Rosemary Lemon-Ginger Vodka Spritzers

A beachside refresher

Our vacation got off to a tremulous start – what with the 5.2 earthquake and all – but we managed to get everyone safely in the car and on the road to Rosemary Beach, our almost impossibly lovely destination on the Florida Panhandle.

This place is one of those scarily-proportioned planned “towns” that seem to spring up out of the swamp land as if by magic. What I mean by scary is just the absolute perfectness about it all; it’s so self-contained and pristinely designed that it just doesn’t seem real.

And, in keeping with the Mediterranean theme of the architecture, there are rosemary bushes springing up everywhere. I don’t think that rosemary would grow here as a native plant, but it does seem to thrive in this climate, because the plants seem to grow into large hedgerows.

Rosemary might just be my favorite herb and every spring I put out numerous small plants in my garden. I always hope that one or two of them will make it through the winter, but so far that hasn’t happened.

Seeing them casually growing here to the size of happy Great Danes kind of overwhelms me. I’m starting to feel like cooking something. Or maybe I’m just thirsty.

We came up with this refreshing cocktail recipe while lounging on the beach yesterday. It’s pretty good. Might be just about time for another!


Rosemary Lemon-Ginger Vodka Spritzers

1 cup sugar
1 cup water
¼ cup peeled, chopped fresh ginger
2 large springs rosemary, plus more to garnish
Pinch of fine sea salt (seems weird, but it really makes the syrup pop with flavor)
Fresh lemons, halved
Ice cold vodka
Chilled sparkling water

Combine the sugar and water in a small saucepan and bring to a boil, stirring to dissolve the sugar. Stir in the ginger, rosemary and salt; remove from the heat and let steep for about 10 minutes. Strain the syrup and chill.

To make a drink, squeeze fresh lemon juice to taste into a glass filled with ice. Pour in 2 ounces vodka and about 1 tablespoon syrup. Top off with the sparkling water. Take a sip, and add more syrup if you like. Add a rosemary spring for garnish. Cheers!

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Copyright (c) 2008 FamilyStyle Food

Homemade Rosemary Potato Gnocchi

Leave the gun, take the gnocchi
We have just a few traditions in our house that we abide by with comforting regularity, and one of them is spending the holidays during the last few weeks of the year with my sister-in-law L, otherwise known as YaYa, and her husband S, The Old Man.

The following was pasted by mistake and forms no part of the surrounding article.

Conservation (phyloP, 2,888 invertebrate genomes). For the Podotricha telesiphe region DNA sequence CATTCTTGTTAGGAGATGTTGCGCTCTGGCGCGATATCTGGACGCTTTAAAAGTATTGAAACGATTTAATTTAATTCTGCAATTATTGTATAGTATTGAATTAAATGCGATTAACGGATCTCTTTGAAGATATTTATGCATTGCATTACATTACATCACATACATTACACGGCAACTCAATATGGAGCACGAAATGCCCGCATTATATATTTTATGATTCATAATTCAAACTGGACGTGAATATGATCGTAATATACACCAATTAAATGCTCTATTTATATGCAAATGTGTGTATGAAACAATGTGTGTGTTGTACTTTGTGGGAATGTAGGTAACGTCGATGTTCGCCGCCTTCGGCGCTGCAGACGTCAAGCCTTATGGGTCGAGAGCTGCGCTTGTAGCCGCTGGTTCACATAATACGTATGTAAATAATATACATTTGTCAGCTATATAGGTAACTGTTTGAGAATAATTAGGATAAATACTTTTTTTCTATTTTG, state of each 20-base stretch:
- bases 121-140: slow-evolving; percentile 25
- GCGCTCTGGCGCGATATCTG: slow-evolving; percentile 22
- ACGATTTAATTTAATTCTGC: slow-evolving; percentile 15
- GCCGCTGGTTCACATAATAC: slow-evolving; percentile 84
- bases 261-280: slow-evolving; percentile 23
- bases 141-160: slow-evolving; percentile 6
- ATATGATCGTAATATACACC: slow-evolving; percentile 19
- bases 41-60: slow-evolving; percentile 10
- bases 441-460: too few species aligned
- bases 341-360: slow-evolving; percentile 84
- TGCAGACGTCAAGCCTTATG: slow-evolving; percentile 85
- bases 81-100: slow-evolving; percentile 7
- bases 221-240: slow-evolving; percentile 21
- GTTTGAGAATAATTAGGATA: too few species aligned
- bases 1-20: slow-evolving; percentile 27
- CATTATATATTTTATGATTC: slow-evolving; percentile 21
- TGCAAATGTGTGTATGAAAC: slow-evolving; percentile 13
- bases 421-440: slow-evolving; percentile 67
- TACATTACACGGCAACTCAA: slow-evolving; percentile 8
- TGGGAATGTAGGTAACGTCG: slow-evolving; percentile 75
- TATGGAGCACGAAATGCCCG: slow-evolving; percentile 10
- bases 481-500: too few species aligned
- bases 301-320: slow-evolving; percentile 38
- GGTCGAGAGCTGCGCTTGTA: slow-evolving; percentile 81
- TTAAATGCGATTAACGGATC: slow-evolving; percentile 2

Because they teach at a university, they have the benefit of a long vacation break between semesters. Because we have a few children, we make them fly out of Logan Airport at holiday time to visit us. It’s a win-win situation, really.

When I tell people that we have relatives moving in for a few weeks over the holidays, they usually groan in sympathy. I know they’re probably imagining a scene out of a John Candy movie, where crazy Uncle Jack overstays his visit, starts drinking beer at lunch, terrorizes the children and stops up the toilet.

While we definitely start drinking lots more alcohol and we have actually called upon the services of Roto Rooter at least once this past month, to say that we look forward to the visit is putting it mildly. We live for it.

Who wouldn’t? For us, it’s all about celebrating and feasting; for two whole weeks we feel like we’re on vacation. By unplugging ourselves from our usual routine we can really get into the spirit of things. We cook together just about every night. We make multiple trips to the wine store to restock, and depending on our mood, stay up too late listening to music, talking or playing our favorite obscure board game, Who Killed Dr. Lucky.

We manage to keep up a fun spirit of camaraderie in the kitchen; everyone gravitates toward a job, depending on the menu. T and The Old Man team up for things like crabcakes and their famous pumpkin ravioli, while YaYa is mistress of salads and table setting. She also helps me plan our list of menus, because somebody needs to be in charge.

Although, this year, because I just finished reading Phoebe Damrosch’s book Service Included, we took to calling each other “chef” – with the just the right tone of irony, of course – because Thomas Keller runs his kitchen with a sense of democracy, that’s how all the employees at Per Se are instructed to communicate, apparently.

This was our Year of the Gnocchi. We used a recipe from chef Charlie Palmer’s cool waterproof book, the Practical Guide to the New American Kitchen. We all agreed that these were as light, tasty and fluffy as potato dumplings could be. I think that baking the potatoes (rather than boiling them) makes for lighter gnocchi; they don’t absorb all that water and can just merge gracefully with the flour and egg.